More than three weeks after the February 1 coup in Myanmar, in which the military toppled the civilian government led by the National League for Democracy (NLD), all attention is on the struggle between the junta and the disparate Civic Disobedience Movement, which has mobilized hundreds of thousands of (mostly young) people from across Myanmar’s geographical, social, and ethnic spectrum.
The protests have been covered in the international media much in the vein of the various “color revolutions” that have taken place in recent years: as a story of the people vs. the dictator. But a decentralized protest movement is not an actor, it cannot negotiate, and it is by itself unlikely to topple a regime. The reeling NLD is now finding its feet and has started building a shadow administration around the Committee Representing Pyidaungsu Hluttaw, a collection of parliamentarians elected at November’s annulled election. In addition to setting up a network of local councils, it is reaching out to other domestic groups as well as to the international community.
In parallel, some smaller political parties have formed a General Strike Committee, and some ethnic political and civil society organizations formed a General Strike Committee of Nationalities, both of which supported the successful general strike on February 22. Though these efforts are not in sync with one another we can think of them as the beginnings of a proto-government. With two governments forming now, the junta and the proto-government in opposition, it will be crucial how ethnic political and armed actors align.
Ethnic minority organizations and armed groups detest the military. Myanmar has 135 recognized ethnicities but the successive military dictatorships that ruled the country from 1962 to 2011 have an awful track record of ethnic discrimination. In a bid to unify the country they pursued an extreme policy of “Burmanization” of all walks of life. Myanmar to this day is the only country that has different types of citizenship based on ethnicity. Ethnic armed organizations have fought the military dictatorships – and sometimes each other – for decades, in bids for autonomy for their respective ethnic groups. Around 20 ethnic armed organizations remain under arms in the “ethnic states” and border regions. They have been engaged in a peace process with successive Myanmar governments, which have sought to transform a variety of ceasefire agreements into a permanent peace accord. Many of those ethnic armed organizations hold pockets of territory lying beyond the reach of the central government, and many have a hand in Myanmar’s flourishing conflict economy. Some of those ethnic armed organizations have splintered over time, and certain factions have been co-opted by the military into so-called Border Guard Forces. The loyalties of these forces remain unclear.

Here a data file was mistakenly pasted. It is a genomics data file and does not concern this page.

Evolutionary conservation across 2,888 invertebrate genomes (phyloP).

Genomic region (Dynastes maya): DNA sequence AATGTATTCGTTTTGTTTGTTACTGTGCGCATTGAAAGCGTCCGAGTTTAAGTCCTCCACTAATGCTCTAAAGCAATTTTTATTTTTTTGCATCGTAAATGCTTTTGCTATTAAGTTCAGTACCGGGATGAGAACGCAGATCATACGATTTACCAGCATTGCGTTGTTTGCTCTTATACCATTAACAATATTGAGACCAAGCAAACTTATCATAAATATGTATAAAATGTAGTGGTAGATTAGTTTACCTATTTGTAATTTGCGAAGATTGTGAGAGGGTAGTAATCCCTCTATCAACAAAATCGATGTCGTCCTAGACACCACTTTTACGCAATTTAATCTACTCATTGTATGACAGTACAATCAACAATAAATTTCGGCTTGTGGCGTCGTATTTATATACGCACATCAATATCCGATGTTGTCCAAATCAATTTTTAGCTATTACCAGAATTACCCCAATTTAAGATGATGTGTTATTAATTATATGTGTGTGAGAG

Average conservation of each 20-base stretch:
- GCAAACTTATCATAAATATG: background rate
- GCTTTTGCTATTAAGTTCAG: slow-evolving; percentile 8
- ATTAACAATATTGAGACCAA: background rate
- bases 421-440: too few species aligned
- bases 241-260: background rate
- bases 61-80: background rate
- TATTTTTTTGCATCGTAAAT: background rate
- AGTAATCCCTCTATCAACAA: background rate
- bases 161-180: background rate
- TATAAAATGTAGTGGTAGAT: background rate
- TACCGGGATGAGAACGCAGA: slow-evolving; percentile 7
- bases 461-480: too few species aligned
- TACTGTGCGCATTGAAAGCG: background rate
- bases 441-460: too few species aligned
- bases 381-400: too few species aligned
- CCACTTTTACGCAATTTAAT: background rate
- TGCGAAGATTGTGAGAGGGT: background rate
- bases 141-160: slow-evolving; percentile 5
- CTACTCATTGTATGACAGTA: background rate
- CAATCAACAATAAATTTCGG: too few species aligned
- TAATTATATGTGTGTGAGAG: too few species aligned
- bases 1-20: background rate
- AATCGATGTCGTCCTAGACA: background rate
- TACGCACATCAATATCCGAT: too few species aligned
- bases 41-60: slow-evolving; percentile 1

While the junta has managed to enlist a few minority political actors since the coup it has made only modest progress in winning ethnic minority “hearts and minds.” The Arakan National Party (ANP), the biggest ethnic Rakhine political party, has joined the junta and accepted a national cabinet seat. A ceasefire between the military and the Arakan Army, the Rakhine ethnic armed organization, which has close ties to the ANP, continues to hold out. The Mon State Unity Party (MSUP), an umbrella group of ethnic Mon political parties, which was relatively successful in the 2020 elections, also joined the junta.
However, by no means all ethnic Mon, Rakhine, and Kachin actors are happy with these alignments. Smaller Rakhine parties and Rakhine civil society groups have condemned the ANP’s alliance with the junta. Similarly, the MSUP’s move was widely criticized within Mon civil society and by a Mon ethnic armed organization, while a number of Mon political leaders have resigned from the party in protest. The vice-president of the Kachin State People’s Party had to resign from her post because she cooperated with the junta.